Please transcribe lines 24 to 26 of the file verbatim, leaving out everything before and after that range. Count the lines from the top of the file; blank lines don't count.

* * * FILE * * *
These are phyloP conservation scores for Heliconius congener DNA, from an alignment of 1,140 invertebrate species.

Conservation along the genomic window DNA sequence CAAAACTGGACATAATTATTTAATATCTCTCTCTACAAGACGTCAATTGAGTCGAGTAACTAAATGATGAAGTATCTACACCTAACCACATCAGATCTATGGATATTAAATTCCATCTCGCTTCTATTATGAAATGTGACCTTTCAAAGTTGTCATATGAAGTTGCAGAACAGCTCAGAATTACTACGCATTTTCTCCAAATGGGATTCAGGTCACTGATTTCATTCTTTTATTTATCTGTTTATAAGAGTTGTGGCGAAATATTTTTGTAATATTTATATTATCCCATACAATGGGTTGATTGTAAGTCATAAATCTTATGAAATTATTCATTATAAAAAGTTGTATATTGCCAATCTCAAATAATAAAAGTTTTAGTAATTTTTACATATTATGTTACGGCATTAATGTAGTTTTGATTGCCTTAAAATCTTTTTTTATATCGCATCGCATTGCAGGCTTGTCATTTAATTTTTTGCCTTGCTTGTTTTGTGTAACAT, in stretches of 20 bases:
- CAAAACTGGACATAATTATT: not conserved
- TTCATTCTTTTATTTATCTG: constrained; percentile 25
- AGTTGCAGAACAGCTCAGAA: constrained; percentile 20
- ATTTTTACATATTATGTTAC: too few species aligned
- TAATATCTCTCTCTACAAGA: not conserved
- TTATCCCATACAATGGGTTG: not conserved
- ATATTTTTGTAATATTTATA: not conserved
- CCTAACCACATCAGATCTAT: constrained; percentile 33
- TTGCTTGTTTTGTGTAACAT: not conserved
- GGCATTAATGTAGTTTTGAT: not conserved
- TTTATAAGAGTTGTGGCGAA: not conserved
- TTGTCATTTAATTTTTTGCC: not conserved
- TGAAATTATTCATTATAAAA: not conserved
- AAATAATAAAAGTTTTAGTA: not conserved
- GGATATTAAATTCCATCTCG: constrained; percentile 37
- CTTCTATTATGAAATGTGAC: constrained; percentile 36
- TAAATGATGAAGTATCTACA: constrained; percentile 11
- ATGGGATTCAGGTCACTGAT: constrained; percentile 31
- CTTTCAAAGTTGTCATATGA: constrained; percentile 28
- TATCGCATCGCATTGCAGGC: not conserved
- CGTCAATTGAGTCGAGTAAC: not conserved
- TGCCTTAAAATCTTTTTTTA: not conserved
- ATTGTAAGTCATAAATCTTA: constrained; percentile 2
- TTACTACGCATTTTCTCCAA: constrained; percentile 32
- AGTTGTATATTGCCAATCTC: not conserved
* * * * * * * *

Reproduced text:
- TGCCTTAAAATCTTTTTTTA: not conserved
- ATTGTAAGTCATAAATCTTA: constrained; percentile 2
- TTACTACGCATTTTCTCCAA: constrained; percentile 32